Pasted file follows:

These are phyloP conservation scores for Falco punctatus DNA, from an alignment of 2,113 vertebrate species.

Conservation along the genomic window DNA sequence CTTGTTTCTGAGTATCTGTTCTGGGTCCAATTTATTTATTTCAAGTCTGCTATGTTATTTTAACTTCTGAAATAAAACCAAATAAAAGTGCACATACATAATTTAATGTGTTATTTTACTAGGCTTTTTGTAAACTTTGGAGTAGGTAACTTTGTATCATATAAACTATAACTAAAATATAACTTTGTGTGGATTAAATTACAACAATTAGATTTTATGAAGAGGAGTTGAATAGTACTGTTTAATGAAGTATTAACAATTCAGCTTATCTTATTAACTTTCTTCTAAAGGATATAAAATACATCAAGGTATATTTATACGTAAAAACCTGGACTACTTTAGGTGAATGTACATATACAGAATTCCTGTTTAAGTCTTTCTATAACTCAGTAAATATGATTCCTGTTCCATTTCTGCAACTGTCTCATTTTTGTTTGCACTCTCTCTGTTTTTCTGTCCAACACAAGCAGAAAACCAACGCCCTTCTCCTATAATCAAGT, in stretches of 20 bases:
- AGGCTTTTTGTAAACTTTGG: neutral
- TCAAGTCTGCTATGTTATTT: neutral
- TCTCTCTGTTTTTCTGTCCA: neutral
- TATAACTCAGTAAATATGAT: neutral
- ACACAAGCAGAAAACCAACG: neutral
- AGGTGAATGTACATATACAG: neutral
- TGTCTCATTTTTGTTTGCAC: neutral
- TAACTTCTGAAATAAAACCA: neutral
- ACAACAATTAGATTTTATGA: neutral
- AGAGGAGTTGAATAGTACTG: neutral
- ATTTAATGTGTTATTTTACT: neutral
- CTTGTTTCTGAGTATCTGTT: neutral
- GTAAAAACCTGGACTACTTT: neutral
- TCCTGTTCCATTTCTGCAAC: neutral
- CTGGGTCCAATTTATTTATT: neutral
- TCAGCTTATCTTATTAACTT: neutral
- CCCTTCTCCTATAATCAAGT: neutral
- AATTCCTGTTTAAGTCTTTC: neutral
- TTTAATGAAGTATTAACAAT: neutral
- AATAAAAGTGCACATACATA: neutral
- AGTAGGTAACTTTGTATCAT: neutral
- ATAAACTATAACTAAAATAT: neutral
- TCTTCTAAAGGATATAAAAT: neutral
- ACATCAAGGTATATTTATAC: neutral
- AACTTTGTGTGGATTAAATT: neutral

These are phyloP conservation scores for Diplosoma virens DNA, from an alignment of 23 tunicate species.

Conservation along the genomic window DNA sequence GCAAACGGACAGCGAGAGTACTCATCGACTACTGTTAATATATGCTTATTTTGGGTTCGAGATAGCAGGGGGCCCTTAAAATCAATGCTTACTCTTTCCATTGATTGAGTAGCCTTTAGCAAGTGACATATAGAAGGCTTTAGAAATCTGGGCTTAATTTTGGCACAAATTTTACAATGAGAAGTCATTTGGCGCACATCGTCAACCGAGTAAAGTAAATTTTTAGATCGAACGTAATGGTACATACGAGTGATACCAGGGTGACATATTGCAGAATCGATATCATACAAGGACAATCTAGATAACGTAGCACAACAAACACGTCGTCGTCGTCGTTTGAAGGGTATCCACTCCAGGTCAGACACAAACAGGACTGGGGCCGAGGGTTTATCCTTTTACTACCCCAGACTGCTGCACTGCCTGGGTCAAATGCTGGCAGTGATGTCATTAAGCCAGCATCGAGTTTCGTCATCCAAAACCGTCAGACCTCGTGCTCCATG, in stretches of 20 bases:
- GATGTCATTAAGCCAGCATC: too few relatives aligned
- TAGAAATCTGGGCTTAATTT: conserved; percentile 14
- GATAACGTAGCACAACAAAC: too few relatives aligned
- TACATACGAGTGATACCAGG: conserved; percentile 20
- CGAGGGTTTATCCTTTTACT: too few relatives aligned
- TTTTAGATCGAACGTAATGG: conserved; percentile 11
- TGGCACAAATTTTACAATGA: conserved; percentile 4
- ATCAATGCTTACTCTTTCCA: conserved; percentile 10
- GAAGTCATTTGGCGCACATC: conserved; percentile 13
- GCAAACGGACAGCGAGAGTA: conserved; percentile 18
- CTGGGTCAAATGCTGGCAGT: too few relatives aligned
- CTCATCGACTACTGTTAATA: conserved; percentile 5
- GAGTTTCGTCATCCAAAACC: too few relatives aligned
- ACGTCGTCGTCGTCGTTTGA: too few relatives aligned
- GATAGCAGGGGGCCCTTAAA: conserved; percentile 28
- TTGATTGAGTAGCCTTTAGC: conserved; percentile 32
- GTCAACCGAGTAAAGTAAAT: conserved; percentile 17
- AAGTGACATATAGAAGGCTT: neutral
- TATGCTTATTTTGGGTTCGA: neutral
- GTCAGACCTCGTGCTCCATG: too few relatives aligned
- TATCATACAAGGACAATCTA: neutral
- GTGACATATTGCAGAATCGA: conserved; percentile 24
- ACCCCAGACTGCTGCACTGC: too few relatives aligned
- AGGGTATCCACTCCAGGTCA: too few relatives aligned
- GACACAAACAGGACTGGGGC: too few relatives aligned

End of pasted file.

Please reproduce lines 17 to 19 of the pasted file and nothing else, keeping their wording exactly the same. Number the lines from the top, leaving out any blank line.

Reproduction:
- CTGGGTCCAATTTATTTATT: neutral
- TCAGCTTATCTTATTAACTT: neutral
- CCCTTCTCCTATAATCAAGT: neutral